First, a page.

"The skin shock that we're talking about is two seconds and people who have experienced it say it feels like a bee sting," said Rotenberg's Corrigan.
A statement on the school's Web site adds that, "skin-shock has no significant negative side effects."
In addition to electric shock therapy, students participate in reward-based learning, which allows students who behave well to earn points that can be exchanged for video games, jewelry and other toys.
While the school upholds that the shock therapy is harmless — and even has parents to vouch for the success of their children's treatment — Rotenberg has seen its fair share of controversy.
The state of Massachusetts has tried and failed to close the institution twice before because of its use of the electric shock treatment, according to The Associated Press, and in 2006 New York's Board of Regents said that it would not permit students from its state to receive shock therapy after 2009, except in very rare cases.
Parents of children with special needs are upset over the incident at Rotenberg, but many of them told ABC News that they had heard negative things about the school.
"I think it's barbaric and there are really no words," said Rita Shreffler, executive director of the National Autism Association, who has two special-needs children. "It's inexplicable. There's no reason to [shock] another human being."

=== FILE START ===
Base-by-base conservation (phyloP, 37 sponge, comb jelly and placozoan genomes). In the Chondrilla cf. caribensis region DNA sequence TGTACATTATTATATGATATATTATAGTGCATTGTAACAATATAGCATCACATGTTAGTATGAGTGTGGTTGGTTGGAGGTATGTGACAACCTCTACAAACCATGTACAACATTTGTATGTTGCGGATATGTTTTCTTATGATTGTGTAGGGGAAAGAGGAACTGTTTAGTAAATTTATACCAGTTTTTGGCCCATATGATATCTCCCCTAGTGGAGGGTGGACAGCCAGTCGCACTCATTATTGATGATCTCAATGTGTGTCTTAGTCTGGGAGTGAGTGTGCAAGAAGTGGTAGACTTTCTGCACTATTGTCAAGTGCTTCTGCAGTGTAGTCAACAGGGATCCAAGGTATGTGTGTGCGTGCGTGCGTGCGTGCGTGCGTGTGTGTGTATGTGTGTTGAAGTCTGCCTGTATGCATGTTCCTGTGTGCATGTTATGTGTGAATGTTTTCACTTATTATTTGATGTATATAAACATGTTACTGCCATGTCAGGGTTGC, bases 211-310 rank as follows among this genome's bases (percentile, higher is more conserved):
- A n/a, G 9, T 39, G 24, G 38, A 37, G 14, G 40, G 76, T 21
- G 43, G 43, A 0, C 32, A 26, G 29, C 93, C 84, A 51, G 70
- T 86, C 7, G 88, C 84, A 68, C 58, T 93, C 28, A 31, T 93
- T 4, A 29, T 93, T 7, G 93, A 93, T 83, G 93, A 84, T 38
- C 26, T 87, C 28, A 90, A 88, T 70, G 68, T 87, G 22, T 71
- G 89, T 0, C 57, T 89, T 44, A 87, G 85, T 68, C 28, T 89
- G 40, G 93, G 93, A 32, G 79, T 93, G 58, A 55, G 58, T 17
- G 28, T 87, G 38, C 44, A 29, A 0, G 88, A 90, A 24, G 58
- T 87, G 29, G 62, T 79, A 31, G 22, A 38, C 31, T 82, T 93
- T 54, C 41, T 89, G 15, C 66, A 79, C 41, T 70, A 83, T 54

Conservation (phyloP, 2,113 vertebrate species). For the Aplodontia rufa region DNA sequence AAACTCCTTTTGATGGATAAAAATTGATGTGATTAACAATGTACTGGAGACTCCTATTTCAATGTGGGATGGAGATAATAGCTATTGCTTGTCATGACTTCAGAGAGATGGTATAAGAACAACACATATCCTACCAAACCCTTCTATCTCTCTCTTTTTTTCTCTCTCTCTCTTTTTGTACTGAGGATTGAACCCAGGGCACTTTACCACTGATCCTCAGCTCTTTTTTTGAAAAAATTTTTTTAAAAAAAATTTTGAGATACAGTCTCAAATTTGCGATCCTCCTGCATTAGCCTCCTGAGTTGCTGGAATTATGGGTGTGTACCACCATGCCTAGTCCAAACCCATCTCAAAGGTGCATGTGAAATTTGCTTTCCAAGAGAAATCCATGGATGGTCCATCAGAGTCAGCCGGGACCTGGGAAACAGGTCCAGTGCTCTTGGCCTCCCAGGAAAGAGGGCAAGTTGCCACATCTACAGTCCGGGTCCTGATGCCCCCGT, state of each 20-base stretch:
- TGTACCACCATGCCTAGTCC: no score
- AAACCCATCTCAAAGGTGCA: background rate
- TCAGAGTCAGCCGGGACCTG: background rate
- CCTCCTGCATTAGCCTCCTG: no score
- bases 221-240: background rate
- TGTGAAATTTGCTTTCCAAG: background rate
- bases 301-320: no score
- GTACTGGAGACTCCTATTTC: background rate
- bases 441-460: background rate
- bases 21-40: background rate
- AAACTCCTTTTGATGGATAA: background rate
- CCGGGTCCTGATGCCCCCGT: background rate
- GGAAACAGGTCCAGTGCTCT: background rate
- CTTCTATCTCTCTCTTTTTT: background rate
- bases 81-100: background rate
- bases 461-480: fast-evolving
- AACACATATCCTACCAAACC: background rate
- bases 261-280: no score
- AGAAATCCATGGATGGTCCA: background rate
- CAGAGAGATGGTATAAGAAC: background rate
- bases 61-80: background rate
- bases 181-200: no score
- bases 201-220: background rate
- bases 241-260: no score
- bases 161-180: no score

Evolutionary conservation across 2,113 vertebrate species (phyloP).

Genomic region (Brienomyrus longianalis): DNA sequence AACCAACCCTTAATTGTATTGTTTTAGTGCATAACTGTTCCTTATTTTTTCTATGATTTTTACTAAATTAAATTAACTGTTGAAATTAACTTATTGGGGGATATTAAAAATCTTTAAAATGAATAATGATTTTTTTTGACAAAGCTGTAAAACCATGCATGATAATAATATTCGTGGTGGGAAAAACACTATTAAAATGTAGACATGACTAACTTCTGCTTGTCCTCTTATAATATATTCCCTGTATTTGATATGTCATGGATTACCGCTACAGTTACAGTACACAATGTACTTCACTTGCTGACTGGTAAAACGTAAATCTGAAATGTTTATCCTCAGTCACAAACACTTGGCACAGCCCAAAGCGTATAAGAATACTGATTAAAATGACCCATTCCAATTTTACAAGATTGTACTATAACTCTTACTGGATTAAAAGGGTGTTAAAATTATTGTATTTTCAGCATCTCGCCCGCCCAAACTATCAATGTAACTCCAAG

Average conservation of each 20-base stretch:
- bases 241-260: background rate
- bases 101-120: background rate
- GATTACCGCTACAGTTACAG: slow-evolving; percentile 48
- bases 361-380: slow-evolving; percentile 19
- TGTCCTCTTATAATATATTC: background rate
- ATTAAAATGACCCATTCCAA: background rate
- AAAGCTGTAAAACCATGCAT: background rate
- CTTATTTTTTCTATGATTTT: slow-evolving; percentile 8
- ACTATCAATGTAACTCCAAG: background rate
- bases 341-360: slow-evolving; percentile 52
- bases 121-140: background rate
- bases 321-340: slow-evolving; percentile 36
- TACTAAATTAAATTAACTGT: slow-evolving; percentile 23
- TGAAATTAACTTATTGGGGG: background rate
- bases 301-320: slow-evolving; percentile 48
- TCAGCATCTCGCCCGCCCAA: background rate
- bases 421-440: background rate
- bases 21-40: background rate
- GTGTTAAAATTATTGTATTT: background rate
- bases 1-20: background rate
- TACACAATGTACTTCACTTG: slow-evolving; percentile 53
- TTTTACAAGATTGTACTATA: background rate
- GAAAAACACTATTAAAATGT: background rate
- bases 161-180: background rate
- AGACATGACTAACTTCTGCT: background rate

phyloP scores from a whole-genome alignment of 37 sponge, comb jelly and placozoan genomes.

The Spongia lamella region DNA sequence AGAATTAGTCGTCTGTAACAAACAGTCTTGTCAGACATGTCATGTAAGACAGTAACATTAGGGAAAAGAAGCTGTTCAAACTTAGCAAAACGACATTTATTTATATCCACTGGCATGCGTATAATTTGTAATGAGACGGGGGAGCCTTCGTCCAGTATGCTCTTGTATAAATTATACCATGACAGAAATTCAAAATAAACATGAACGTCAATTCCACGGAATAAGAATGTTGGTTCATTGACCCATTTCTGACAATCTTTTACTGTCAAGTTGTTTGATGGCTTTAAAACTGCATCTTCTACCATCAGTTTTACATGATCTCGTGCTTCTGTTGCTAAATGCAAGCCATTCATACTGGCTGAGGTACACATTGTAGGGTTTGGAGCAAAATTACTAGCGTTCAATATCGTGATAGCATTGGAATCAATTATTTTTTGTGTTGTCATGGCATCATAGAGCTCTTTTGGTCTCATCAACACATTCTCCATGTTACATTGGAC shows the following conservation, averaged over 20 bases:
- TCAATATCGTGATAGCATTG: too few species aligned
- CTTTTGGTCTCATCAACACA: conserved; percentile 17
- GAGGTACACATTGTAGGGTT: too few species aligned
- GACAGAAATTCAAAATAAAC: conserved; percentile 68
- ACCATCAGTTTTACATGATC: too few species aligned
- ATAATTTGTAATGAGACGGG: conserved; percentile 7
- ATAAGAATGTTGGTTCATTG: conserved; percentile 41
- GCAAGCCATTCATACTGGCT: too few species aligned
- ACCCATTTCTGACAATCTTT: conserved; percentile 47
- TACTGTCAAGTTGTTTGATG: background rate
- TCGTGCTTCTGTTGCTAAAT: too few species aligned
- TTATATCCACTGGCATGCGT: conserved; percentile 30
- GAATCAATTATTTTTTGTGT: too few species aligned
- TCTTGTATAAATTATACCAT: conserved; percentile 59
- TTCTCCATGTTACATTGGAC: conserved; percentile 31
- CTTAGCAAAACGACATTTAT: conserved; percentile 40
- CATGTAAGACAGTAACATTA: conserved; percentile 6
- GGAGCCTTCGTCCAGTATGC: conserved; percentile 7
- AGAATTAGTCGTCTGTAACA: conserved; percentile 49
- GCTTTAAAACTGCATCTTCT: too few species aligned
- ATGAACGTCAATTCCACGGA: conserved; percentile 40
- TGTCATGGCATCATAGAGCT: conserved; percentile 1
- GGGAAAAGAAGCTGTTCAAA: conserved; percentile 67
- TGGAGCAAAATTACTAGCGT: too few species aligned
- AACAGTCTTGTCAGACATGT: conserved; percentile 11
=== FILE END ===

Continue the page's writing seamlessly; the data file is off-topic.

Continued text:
Shreffler advised parents to "do their homework" about their children's caretakers.
"Be very watchful," said Shreffler, who added that her children have never been treated at Rotenberg." Special-needs kids a lot of times can't speak for themselves to tell the story."
"There is outrage that this type of treatment continues to exist and is so easily misused," said Richard Robison, executive director of the Federation for Children with Special Needs and father of two young adults with special needs. "I think we know enough now about autism that there other options [for treatment]."
Autism experts also argue against the school's claim that this type of treatment has no negative effect on the children it is used on, and say while no physical harm may result, psychological effects are almost certain.
"In terms of the stress that it creates for the individuals with autism there is simply no way there can't be some very negative long-term side effects," said Barry Pizant, who is an adjunct professor at Brown University's Center for the Study of Human Development. "It interferes with their ability [to] trust people who are with them and these are people who already have trouble understanding people."
Parents who send their children to Rotenberg may not be aware of other treatment options, said Pizant.
"In no way are we saying these are bad parents, but they've probably not received good programming for their kids in the past," Pizant told ABC News. "You can understand why they'd want to do anything for their kids."
"I see [shock therapy] as the last vestige of [an] old practice that was proven ineffective and we should have stopped doing it all together 20 or 30 years ago," said Pizant. "If you look in the mainstream of people working with kids with disabilities these aversives are totally out of the mainstream."
But when ABC News' "Primetime" went inside Rotenberg in February, the team met several families who were pleased with the treatment.